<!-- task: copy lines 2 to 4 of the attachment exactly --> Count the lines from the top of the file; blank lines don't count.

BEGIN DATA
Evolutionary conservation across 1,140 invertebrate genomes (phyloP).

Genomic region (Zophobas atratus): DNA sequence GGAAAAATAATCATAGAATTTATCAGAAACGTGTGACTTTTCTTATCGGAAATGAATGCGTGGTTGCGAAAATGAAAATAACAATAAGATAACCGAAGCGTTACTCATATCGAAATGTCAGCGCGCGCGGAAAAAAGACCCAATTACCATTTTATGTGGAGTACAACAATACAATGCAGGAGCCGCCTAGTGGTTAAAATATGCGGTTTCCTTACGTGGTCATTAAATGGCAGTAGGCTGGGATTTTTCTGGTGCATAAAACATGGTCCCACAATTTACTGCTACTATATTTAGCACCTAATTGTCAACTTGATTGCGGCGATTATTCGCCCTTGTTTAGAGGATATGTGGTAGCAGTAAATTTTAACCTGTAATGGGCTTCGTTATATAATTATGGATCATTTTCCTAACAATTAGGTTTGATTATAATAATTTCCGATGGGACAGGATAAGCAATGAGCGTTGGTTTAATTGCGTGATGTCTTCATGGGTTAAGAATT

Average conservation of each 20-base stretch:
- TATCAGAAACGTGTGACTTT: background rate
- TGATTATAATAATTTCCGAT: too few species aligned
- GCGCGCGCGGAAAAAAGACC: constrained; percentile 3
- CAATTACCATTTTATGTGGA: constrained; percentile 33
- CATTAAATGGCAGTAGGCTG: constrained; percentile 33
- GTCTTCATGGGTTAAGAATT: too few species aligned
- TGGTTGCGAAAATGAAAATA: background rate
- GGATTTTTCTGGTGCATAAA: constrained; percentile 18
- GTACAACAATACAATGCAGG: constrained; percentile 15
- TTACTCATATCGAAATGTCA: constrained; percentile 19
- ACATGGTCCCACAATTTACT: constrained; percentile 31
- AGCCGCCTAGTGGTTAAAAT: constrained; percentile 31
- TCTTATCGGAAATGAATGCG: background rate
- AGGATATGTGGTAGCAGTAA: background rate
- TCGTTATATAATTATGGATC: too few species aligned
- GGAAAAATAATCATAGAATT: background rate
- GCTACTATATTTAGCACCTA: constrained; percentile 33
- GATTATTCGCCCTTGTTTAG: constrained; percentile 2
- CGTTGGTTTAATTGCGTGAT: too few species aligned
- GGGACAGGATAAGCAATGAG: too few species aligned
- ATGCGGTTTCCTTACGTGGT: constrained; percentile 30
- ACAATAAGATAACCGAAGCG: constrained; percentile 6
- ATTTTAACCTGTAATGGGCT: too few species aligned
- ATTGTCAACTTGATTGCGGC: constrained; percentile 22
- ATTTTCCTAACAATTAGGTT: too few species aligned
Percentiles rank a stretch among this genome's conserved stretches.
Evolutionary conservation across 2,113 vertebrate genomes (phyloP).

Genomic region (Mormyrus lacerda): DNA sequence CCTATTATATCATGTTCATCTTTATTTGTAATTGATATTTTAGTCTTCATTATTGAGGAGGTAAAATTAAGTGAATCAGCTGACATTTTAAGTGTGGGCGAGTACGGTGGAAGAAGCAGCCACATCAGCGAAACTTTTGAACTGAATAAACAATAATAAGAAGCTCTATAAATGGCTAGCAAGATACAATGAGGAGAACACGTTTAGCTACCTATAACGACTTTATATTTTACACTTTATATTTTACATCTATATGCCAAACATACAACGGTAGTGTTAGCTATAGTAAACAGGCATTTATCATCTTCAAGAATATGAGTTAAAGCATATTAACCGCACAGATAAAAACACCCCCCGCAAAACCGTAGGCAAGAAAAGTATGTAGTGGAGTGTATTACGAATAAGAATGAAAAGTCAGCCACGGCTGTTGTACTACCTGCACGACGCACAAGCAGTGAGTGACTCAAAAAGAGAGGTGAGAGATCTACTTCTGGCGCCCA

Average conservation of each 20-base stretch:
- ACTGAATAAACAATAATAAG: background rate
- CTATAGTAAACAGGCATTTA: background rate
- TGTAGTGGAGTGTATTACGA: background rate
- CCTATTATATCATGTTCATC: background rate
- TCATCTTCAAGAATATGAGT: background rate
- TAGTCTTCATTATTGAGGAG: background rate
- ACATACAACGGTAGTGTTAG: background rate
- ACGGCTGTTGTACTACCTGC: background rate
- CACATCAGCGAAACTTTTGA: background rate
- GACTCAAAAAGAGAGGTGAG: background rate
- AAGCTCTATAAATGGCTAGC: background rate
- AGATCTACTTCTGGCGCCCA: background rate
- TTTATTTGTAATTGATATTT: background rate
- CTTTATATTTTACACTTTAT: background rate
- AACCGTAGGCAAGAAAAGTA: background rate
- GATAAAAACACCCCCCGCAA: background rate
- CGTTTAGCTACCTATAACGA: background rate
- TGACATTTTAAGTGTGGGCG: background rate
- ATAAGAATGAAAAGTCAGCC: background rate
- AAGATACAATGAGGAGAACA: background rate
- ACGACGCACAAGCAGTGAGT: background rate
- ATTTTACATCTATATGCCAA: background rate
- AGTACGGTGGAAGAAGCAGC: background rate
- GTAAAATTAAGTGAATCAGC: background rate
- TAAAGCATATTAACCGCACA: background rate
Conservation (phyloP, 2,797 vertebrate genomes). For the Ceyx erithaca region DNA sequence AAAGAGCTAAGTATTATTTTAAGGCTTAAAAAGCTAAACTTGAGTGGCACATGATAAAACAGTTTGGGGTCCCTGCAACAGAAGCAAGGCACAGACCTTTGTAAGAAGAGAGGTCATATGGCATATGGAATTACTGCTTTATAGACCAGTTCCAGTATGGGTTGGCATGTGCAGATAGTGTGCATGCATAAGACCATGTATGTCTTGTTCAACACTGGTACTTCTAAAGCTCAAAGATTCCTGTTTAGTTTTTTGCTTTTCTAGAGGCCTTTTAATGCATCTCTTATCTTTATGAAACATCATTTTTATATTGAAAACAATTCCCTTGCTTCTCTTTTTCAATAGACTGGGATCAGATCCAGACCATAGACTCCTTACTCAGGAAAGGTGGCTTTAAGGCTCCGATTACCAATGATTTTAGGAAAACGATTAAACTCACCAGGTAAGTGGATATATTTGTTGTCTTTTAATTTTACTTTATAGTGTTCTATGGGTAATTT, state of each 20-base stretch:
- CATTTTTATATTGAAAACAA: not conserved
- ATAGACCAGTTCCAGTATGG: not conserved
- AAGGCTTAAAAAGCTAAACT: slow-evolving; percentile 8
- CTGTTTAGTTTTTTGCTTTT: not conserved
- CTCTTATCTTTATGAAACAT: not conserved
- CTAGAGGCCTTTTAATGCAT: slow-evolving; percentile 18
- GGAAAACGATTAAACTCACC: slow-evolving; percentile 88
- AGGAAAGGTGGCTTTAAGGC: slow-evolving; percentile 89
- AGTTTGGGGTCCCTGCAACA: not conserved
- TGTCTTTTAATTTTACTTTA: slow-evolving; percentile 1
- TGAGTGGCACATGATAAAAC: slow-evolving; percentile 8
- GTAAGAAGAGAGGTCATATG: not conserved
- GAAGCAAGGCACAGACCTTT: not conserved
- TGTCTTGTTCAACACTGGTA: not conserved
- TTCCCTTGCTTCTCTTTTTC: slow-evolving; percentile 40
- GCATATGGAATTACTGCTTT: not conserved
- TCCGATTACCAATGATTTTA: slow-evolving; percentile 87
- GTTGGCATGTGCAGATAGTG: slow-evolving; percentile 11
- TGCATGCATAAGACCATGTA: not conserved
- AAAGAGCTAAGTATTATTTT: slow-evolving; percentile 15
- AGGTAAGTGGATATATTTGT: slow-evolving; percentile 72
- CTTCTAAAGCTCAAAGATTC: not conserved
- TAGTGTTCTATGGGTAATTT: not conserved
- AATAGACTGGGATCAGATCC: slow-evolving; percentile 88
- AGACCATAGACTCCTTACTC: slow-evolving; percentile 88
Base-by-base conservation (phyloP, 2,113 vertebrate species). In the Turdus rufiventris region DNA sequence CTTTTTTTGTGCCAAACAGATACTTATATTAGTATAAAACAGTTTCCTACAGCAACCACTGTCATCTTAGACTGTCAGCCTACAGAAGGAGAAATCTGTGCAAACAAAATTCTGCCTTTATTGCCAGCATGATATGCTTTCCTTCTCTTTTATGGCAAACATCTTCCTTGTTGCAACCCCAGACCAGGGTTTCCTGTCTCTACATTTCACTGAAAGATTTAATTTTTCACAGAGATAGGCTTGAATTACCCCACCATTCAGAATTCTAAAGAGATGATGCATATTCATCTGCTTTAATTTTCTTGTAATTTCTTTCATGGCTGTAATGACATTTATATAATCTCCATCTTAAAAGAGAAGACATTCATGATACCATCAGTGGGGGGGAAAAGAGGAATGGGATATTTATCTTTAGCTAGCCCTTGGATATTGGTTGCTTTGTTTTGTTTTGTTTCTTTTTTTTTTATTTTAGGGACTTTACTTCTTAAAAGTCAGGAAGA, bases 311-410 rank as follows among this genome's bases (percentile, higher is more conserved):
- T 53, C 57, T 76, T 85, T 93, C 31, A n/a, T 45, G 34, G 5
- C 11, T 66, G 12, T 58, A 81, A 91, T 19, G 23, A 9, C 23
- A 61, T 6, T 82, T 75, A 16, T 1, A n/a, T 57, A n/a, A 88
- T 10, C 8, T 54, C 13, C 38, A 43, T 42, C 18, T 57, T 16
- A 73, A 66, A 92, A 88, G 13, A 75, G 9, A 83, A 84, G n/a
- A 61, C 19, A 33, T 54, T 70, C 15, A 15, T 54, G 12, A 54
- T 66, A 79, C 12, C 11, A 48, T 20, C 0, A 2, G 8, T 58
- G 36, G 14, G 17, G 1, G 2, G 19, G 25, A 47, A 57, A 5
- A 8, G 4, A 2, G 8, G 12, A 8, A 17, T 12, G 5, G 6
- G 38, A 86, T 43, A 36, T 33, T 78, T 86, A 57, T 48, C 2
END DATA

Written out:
Genomic region (Zophobas atratus): DNA sequence GGAAAAATAATCATAGAATTTATCAGAAACGTGTGACTTTTCTTATCGGAAATGAATGCGTGGTTGCGAAAATGAAAATAACAATAAGATAACCGAAGCGTTACTCATATCGAAATGTCAGCGCGCGCGGAAAAAAGACCCAATTACCATTTTATGTGGAGTACAACAATACAATGCAGGAGCCGCCTAGTGGTTAAAATATGCGGTTTCCTTACGTGGTCATTAAATGGCAGTAGGCTGGGATTTTTCTGGTGCATAAAACATGGTCCCACAATTTACTGCTACTATATTTAGCACCTAATTGTCAACTTGATTGCGGCGATTATTCGCCCTTGTTTAGAGGATATGTGGTAGCAGTAAATTTTAACCTGTAATGGGCTTCGTTATATAATTATGGATCATTTTCCTAACAATTAGGTTTGATTATAATAATTTCCGATGGGACAGGATAAGCAATGAGCGTTGGTTTAATTGCGTGATGTCTTCATGGGTTAAGAATT

Average conservation of each 20-base stretch:
- TATCAGAAACGTGTGACTTT: background rate